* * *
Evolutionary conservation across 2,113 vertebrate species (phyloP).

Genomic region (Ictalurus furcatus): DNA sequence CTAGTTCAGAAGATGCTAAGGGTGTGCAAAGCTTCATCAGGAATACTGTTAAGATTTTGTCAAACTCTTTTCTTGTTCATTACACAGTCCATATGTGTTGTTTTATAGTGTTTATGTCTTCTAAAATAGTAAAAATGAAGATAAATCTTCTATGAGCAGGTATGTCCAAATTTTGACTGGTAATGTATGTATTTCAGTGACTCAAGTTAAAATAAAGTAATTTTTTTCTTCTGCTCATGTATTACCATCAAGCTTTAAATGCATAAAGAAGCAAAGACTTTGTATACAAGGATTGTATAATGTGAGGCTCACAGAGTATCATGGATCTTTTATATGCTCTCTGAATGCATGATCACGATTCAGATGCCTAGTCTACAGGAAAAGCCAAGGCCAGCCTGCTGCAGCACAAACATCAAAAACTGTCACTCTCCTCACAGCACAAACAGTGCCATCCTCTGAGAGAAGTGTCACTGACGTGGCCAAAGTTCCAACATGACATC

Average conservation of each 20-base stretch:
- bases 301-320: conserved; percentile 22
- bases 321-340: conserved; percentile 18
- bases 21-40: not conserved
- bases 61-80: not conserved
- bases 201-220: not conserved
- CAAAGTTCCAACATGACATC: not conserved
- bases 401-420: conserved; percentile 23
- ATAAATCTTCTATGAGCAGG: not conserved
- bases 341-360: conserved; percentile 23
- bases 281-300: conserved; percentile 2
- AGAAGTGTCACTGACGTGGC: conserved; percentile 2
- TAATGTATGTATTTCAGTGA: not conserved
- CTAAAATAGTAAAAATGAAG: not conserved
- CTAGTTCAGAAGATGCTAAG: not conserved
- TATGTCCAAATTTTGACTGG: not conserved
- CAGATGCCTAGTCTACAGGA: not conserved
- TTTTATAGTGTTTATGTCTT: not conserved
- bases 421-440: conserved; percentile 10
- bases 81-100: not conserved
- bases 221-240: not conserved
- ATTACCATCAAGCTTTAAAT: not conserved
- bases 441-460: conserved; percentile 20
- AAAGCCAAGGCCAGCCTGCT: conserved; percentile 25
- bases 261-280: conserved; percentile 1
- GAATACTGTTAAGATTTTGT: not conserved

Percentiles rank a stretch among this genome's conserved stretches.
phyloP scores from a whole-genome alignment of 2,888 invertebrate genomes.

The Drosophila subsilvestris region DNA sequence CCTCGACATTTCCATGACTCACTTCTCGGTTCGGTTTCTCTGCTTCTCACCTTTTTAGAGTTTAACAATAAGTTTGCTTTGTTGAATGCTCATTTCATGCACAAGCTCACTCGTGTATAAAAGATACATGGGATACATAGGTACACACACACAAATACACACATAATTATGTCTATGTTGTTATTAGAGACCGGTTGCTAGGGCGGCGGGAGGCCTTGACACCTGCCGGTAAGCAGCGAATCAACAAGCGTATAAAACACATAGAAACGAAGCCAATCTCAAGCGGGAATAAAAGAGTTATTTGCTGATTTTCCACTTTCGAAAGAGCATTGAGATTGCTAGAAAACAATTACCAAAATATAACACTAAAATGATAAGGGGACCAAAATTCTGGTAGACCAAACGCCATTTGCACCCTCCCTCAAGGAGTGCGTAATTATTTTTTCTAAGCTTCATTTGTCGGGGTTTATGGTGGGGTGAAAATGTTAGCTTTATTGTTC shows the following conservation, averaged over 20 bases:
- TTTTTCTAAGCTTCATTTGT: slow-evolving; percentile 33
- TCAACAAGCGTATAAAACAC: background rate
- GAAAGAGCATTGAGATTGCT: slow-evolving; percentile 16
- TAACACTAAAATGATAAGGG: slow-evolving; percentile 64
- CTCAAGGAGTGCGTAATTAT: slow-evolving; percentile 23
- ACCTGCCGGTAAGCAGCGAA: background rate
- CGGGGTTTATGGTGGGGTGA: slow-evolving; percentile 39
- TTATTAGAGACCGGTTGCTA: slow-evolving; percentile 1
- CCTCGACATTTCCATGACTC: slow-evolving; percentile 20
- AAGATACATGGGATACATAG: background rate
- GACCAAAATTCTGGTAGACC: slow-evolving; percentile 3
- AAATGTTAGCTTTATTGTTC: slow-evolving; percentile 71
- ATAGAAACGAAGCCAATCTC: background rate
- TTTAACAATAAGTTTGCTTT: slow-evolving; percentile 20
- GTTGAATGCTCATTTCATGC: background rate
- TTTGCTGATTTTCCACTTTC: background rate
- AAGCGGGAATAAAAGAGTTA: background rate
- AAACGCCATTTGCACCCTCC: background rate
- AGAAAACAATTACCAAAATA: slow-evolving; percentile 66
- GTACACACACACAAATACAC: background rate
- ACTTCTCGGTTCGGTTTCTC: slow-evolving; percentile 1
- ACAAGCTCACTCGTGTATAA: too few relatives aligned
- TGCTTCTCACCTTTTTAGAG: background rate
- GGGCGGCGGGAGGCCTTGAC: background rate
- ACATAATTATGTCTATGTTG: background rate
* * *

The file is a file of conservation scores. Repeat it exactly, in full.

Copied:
Evolutionary conservation across 2,113 vertebrate species (phyloP).

Genomic region (Ictalurus furcatus): DNA sequence CTAGTTCAGAAGATGCTAAGGGTGTGCAAAGCTTCATCAGGAATACTGTTAAGATTTTGTCAAACTCTTTTCTTGTTCATTACACAGTCCATATGTGTTGTTTTATAGTGTTTATGTCTTCTAAAATAGTAAAAATGAAGATAAATCTTCTATGAGCAGGTATGTCCAAATTTTGACTGGTAATGTATGTATTTCAGTGACTCAAGTTAAAATAAAGTAATTTTTTTCTTCTGCTCATGTATTACCATCAAGCTTTAAATGCATAAAGAAGCAAAGACTTTGTATACAAGGATTGTATAATGTGAGGCTCACAGAGTATCATGGATCTTTTATATGCTCTCTGAATGCATGATCACGATTCAGATGCCTAGTCTACAGGAAAAGCCAAGGCCAGCCTGCTGCAGCACAAACATCAAAAACTGTCACTCTCCTCACAGCACAAACAGTGCCATCCTCTGAGAGAAGTGTCACTGACGTGGCCAAAGTTCCAACATGACATC

Average conservation of each 20-base stretch:
- bases 301-320: conserved; percentile 22
- bases 321-340: conserved; percentile 18
- bases 21-40: not conserved
- bases 61-80: not conserved
- bases 201-220: not conserved
- CAAAGTTCCAACATGACATC: not conserved
- bases 401-420: conserved; percentile 23
- ATAAATCTTCTATGAGCAGG: not conserved
- bases 341-360: conserved; percentile 23
- bases 281-300: conserved; percentile 2
- AGAAGTGTCACTGACGTGGC: conserved; percentile 2
- TAATGTATGTATTTCAGTGA: not conserved
- CTAAAATAGTAAAAATGAAG: not conserved
- CTAGTTCAGAAGATGCTAAG: not conserved
- TATGTCCAAATTTTGACTGG: not conserved
- CAGATGCCTAGTCTACAGGA: not conserved
- TTTTATAGTGTTTATGTCTT: not conserved
- bases 421-440: conserved; percentile 10
- bases 81-100: not conserved
- bases 221-240: not conserved
- ATTACCATCAAGCTTTAAAT: not conserved
- bases 441-460: conserved; percentile 20
- AAAGCCAAGGCCAGCCTGCT: conserved; percentile 25
- bases 261-280: conserved; percentile 1
- GAATACTGTTAAGATTTTGT: not conserved

Percentiles rank a stretch among this genome's conserved stretches.
phyloP scores from a whole-genome alignment of 2,888 invertebrate genomes.

The Drosophila subsilvestris region DNA sequence CCTCGACATTTCCATGACTCACTTCTCGGTTCGGTTTCTCTGCTTCTCACCTTTTTAGAGTTTAACAATAAGTTTGCTTTGTTGAATGCTCATTTCATGCACAAGCTCACTCGTGTATAAAAGATACATGGGATACATAGGTACACACACACAAATACACACATAATTATGTCTATGTTGTTATTAGAGACCGGTTGCTAGGGCGGCGGGAGGCCTTGACACCTGCCGGTAAGCAGCGAATCAACAAGCGTATAAAACACATAGAAACGAAGCCAATCTCAAGCGGGAATAAAAGAGTTATTTGCTGATTTTCCACTTTCGAAAGAGCATTGAGATTGCTAGAAAACAATTACCAAAATATAACACTAAAATGATAAGGGGACCAAAATTCTGGTAGACCAAACGCCATTTGCACCCTCCCTCAAGGAGTGCGTAATTATTTTTTCTAAGCTTCATTTGTCGGGGTTTATGGTGGGGTGAAAATGTTAGCTTTATTGTTC shows the following conservation, averaged over 20 bases:
- TTTTTCTAAGCTTCATTTGT: slow-evolving; percentile 33
- TCAACAAGCGTATAAAACAC: background rate
- GAAAGAGCATTGAGATTGCT: slow-evolving; percentile 16
- TAACACTAAAATGATAAGGG: slow-evolving; percentile 64
- CTCAAGGAGTGCGTAATTAT: slow-evolving; percentile 23
- ACCTGCCGGTAAGCAGCGAA: background rate
- CGGGGTTTATGGTGGGGTGA: slow-evolving; percentile 39
- TTATTAGAGACCGGTTGCTA: slow-evolving; percentile 1
- CCTCGACATTTCCATGACTC: slow-evolving; percentile 20
- AAGATACATGGGATACATAG: background rate
- GACCAAAATTCTGGTAGACC: slow-evolving; percentile 3
- AAATGTTAGCTTTATTGTTC: slow-evolving; percentile 71
- ATAGAAACGAAGCCAATCTC: background rate
- TTTAACAATAAGTTTGCTTT: slow-evolving; percentile 20
- GTTGAATGCTCATTTCATGC: background rate
- TTTGCTGATTTTCCACTTTC: background rate
- AAGCGGGAATAAAAGAGTTA: background rate
- AAACGCCATTTGCACCCTCC: background rate
- AGAAAACAATTACCAAAATA: slow-evolving; percentile 66
- GTACACACACACAAATACAC: background rate
- ACTTCTCGGTTCGGTTTCTC: slow-evolving; percentile 1
- ACAAGCTCACTCGTGTATAA: too few relatives aligned
- TGCTTCTCACCTTTTTAGAG: background rate
- GGGCGGCGGGAGGCCTTGAC: background rate
- ACATAATTATGTCTATGTTG: background rate